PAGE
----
**Archived posting to the
Leica Users Group, 2004/06/17**

Date: Thu Jun 17 12:43:00 2004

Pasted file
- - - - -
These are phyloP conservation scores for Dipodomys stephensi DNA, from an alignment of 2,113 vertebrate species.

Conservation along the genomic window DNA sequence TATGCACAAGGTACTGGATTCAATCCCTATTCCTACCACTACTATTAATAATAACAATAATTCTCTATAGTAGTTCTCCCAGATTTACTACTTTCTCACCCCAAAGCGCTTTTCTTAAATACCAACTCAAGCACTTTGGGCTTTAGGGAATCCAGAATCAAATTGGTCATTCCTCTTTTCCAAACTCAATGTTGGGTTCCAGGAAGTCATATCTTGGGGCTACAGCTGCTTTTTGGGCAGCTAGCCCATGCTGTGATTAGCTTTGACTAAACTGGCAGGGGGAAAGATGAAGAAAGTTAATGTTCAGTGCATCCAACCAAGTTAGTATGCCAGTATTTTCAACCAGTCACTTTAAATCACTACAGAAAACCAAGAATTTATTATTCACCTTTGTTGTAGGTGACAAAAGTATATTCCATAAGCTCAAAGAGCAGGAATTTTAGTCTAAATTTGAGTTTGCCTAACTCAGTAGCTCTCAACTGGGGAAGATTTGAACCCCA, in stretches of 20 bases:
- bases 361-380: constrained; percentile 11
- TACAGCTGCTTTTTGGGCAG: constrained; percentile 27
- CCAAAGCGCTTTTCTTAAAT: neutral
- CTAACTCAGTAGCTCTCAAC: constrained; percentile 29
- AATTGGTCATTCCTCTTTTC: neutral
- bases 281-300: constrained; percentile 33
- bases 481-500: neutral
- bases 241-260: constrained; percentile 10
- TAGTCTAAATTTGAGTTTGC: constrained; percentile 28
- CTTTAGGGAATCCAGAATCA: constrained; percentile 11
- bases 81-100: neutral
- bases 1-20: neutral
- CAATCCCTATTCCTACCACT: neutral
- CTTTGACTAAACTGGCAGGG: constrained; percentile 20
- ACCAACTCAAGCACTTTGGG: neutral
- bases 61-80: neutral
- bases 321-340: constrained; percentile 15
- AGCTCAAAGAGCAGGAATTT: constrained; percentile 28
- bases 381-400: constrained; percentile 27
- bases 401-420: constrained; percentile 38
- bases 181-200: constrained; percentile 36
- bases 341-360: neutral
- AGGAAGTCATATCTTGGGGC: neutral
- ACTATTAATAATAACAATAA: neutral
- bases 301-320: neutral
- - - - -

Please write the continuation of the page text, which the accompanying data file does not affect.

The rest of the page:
Sorry again Neil. Even with a 21mm or a 15mm all the circles will project as circles. If the real circles have the same diameter, their images will have the same diameter. If math theory is not your cup of tea (after all this list is on photography rather than on math), then have a try next time you get out with your wide-angle. Trying with a SLR and a grid focusing screen will make it obvious. Still assuming the wall is perpendicular to the lens axis, I agree that a point of the wall that projects near a corner of the picture will be further away from the lens than a point of the same wall whose projection is right in the middle of the picture. But this is _exactly_ compensated by the fact that a point in the corner of the film will be further away from the lens principal point (optical centre) than a point in the centre of the image. The reproduction ratio will be exactly the same. If doubt persists, have a look at a good projective geometry textbook, for example: Faugeras, O., "Three-dimensional computer vision, a geometric viewpoint" (MIT Press, Cambridge, Mass., 1993), or the original source: R. Descartes, "Geometrie", 1637, but a simple drawing on a sheet of paper (in the case of a pinhole camera, which is the adequate perspective model) should be convincing enough. I agree that people on corners of wide-angle pictures or on close-ups are "deformed" but this is only because they are non-planar (fortunately). This will be the same with a nice 21mm or with a "perfect" pinhole. Best wishes and happy leicaing! Jean On Thu, 17 Jun 2004, Beddoe, Neil wrote: >The relationship between perspective and viewpoint gets 'em every time.>>You are standing 2 metres from a wall covered in 0.1m diameter circles>looking through a 21mm lens at the wall. The film plane is absolutely>parallel to the wall and the lens is 100% distortion free. The angle of>view of a 21mm lens is 92 degrees. Which means you can see 4.1421m of the>wall across the diagonal. Assuming the centre of the furthest circle is 4m>off centre, the near edge will be 4.38m away and the furthest edge will be>4.56 m away from the optical centre of the lens. A fixed length of line on>the circle's circumference at the far point will appear on the film to be>4.38/4.56 or 96% of the same arc at the near point.>>Casual observers will note that on most circles 1 degree of arc on one side>is the same length as 1 degree on the other.>>Or:>>Buy the best 21mm lens you can get and stand 3 people up close but in a>line>parallel to the film so that one's face is in the middle and the other two>are in the corner. The one in the middle will have a huge nose but the>outline shape of his or her head will be normal. The ones at the corner>will look as if they haven't finished teleporting from the deck of the>enterprise.>>The only way to get all the circles on your lovely ornate wall to render as>circles is to shoot from so far away that the ratio of their distances from>the film plane approaches 1.>>With thanks to Pythagoras.>>I've really got to do some work now.>>Kyle, I shot five rolls of Provia recently so I feel I've earned this.>>Neil>>>-----Original Message----->From: Jean Louchet [mailto:jean.louchet@inria.fr]>Sent: Thursday, June 17, 2004 12:53 PM>To: Beddoe, Neil>Cc: 'Leica Users Group'>Subject: RE: [Leica] laws of optics...>>>On Thu, 17 Jun 2004, Beddoe, Neil wrote:>>>> "Second example, let's imagine a vertical wall with lots of circles>>> painted on it (let's call it the Vasarely wall).If you take a picture>>> with the lens axis perpendicular to the wall, then ALL the circles will>>> print as circles on the picture. If the camera is oblique, then all the>>> circles will show as ellipses.">>>> Not quite true. With anything other than a long telephoto, you'd have to>> get close to the wall and this would mean that you'd be viewing the outer>> circles from an oblique angle which would render them as ellipses in your>> photograph. This has nothing to do with lens distortion and is just the>> normal effect of perspective.>>>> Neil>>>Sorry Neil, this is wrong. I could have said in simpler terms that as long>as the object plane is parallel to the film plane, the picture will be an>exact (non distorted) scale reproduction of the object, without any>distortion. This is obviously true with a pinhole camera and remains true>with all "homographic" lenses, even wide angle. Thus if the lens axis s>perpendicular to the wall, all circle (even far from the lens axis) will>project as circles, not ellipses.>>> Not quite true. With anything other than a long telephoto, you'd have to>> get close to the wall and this would mean that you'd be viewing the outer>> circles from an oblique angle which would render them as ellipses in your>>There is a confusion here about what you define as an "oblique angle".>As long as the lens axis remains perpendicular to the wall's plane all the>circles will be seen as circles, even if your eye has to turn obliquely to>see it. Then, if you turn the camera then the camera axis is oblique and>the circles project themselves as ellipses. What only counts is lens>orientation.>>Jean>>>>------------------------------------------------------------------------------>This message is intended only for the personal and confidential use of the>designated recipient(s) named above. If you are not the intended>recipient of>this message you are hereby notified that any review, dissemination,>distribution or copying of this message is strictly prohibited. This>communication is for information purposes only and should not be regarded>as>an offer to sell or as a solicitation of an offer to buy any financial>product, an official confirmation of any transaction, or as an official>statement of Lehman Brothers. Email transmission cannot be guaranteed to>be>secure or error-free. Therefore, we do not represent that this>information is>complete or accurate and it should not be relied upon as such. All>information is subject to change without notice.>>-- ------------------------------------------------------------ Dr Jean Louchet COMPLEX Project INRIA Rocquencourt BP105 78153 Le Chesnay cedex, France Jean.Louchet@inria.fr http://fractales.inria.fr/~louchet +33 (0)1 3963 5582/5104 fax: +33 (0)1 3963 5995 ------------------------------------------------------------